“You better travel to Alaska while you can still see the glaciers. Climate Change is destroying them.”
That is what I heard from someone after she returned from an Alaskan excursion.
Air travel, with its voracious appetite for fossil fuel, contributes to climate change. I prefer the term People/Machine/Stuff (PMS) Disaster.
Am I missing the point? Why see the glaciers when the act of seeing them begins to destroy them? Dramatic increases in the human population, the machine population, and the overproduction of stuff in general got us into this environmental mess. Perhaps only dramatic decreases will stop the glaciers from melting.
But imagine the misery inflicted by a systematic decrease in people, machines, and stuff?
Do nothing = pain. Do something = pain. We are living “Catch-22.”
Less People, less Machines, less Stuff. The Democrats are saying exactly what I have been thinking and writing about concerning the real issues behind climate change.
New and improved sources of energy may or may not replace the old unsustainable and dirty energy sources of today. The end of these old sources will leave people in a polluted and literally a powerless position. Technology both gives and takes life away.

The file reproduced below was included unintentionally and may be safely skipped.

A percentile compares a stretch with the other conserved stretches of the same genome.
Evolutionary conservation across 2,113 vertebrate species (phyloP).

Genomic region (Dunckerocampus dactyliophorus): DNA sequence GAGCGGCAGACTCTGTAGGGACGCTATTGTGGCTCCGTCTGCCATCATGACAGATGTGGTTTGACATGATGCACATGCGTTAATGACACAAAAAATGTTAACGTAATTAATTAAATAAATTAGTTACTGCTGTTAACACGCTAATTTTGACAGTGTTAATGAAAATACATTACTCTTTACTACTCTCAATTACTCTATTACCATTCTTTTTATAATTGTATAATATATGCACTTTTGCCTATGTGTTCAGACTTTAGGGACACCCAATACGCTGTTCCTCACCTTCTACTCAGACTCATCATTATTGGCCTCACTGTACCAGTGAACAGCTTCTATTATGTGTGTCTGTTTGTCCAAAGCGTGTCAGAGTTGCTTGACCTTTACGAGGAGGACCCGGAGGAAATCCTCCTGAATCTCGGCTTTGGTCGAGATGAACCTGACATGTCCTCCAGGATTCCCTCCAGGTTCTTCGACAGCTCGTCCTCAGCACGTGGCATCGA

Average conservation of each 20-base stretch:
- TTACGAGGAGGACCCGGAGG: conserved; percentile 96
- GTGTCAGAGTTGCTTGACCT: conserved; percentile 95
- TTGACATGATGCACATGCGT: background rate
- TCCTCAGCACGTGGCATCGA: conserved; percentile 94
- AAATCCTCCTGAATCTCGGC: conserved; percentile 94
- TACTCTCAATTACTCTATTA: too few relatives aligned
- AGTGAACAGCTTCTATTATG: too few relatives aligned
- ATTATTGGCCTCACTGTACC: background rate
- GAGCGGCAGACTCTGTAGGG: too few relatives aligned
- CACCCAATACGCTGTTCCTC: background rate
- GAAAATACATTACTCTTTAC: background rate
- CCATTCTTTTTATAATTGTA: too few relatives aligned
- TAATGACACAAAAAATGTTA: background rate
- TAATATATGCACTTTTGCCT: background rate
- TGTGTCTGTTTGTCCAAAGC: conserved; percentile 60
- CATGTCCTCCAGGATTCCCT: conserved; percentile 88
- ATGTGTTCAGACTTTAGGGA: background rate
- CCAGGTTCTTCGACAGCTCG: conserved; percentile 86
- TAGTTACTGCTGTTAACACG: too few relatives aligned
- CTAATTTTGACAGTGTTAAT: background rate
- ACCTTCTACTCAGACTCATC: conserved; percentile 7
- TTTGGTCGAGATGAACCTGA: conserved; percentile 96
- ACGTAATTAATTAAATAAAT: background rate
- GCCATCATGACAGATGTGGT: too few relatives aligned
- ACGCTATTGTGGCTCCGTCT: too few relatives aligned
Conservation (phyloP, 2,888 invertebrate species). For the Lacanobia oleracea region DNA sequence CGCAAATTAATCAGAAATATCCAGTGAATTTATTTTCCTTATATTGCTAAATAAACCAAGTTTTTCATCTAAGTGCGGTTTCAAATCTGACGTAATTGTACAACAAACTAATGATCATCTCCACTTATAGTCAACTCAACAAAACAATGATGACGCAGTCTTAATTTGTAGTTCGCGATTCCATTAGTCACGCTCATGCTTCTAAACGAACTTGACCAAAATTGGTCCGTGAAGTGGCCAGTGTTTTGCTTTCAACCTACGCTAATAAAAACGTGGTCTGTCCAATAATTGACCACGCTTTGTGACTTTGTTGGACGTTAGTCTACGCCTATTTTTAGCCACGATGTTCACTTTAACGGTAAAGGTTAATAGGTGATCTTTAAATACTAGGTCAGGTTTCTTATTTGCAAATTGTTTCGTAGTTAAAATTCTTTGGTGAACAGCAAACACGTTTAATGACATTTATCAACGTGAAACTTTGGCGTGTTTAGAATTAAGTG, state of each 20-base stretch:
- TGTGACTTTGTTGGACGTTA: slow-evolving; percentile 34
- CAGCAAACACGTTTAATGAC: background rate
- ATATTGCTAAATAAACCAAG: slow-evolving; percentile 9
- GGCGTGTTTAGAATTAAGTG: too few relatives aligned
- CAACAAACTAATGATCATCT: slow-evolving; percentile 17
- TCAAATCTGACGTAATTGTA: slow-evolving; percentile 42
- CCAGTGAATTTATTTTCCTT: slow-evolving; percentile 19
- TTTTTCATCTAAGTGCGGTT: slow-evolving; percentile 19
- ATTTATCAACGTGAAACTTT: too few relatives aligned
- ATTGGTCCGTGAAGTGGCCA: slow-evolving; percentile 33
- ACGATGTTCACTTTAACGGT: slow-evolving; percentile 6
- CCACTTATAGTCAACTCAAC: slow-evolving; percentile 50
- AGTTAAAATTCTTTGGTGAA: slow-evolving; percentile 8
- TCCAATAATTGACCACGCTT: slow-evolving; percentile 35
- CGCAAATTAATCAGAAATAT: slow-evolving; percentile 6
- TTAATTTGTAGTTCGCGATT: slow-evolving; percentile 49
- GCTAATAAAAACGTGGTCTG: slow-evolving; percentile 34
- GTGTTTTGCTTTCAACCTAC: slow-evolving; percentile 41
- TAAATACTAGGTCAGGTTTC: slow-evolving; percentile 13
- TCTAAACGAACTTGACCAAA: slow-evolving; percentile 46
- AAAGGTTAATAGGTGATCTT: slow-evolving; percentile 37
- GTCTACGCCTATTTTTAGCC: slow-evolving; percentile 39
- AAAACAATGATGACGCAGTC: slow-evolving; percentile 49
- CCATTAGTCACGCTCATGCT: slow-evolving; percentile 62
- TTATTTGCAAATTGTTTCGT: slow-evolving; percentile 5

No matter what the world does to prevent climate change, or the PMS Disaster as I see it, pain and suffering is in the future.
I ask for no straw to come with my drink at a restaurant. More often than not, the wait staff automatically lays down a straw and rushes away before I protest.
If plastic is destroying this planet, why keep any of it? A twelve-year window to prevent the end of the world calls for drastic measures. Get rid of plastic straws and all things of their ilk.
What difference is there between straws and IV tubing?
Hospitals use miles of plastic tubing to keep people alive every day. Straws in our drinks seem frivolous, but can we differentiate between these two things that contain the same material of doom? A global catastrophe knows no distinction.
Choices must be made. Either the PMS Disaster is real or not. Maybe we can save only the best of the best in the human race with IV tubing. The sticky point is who decides?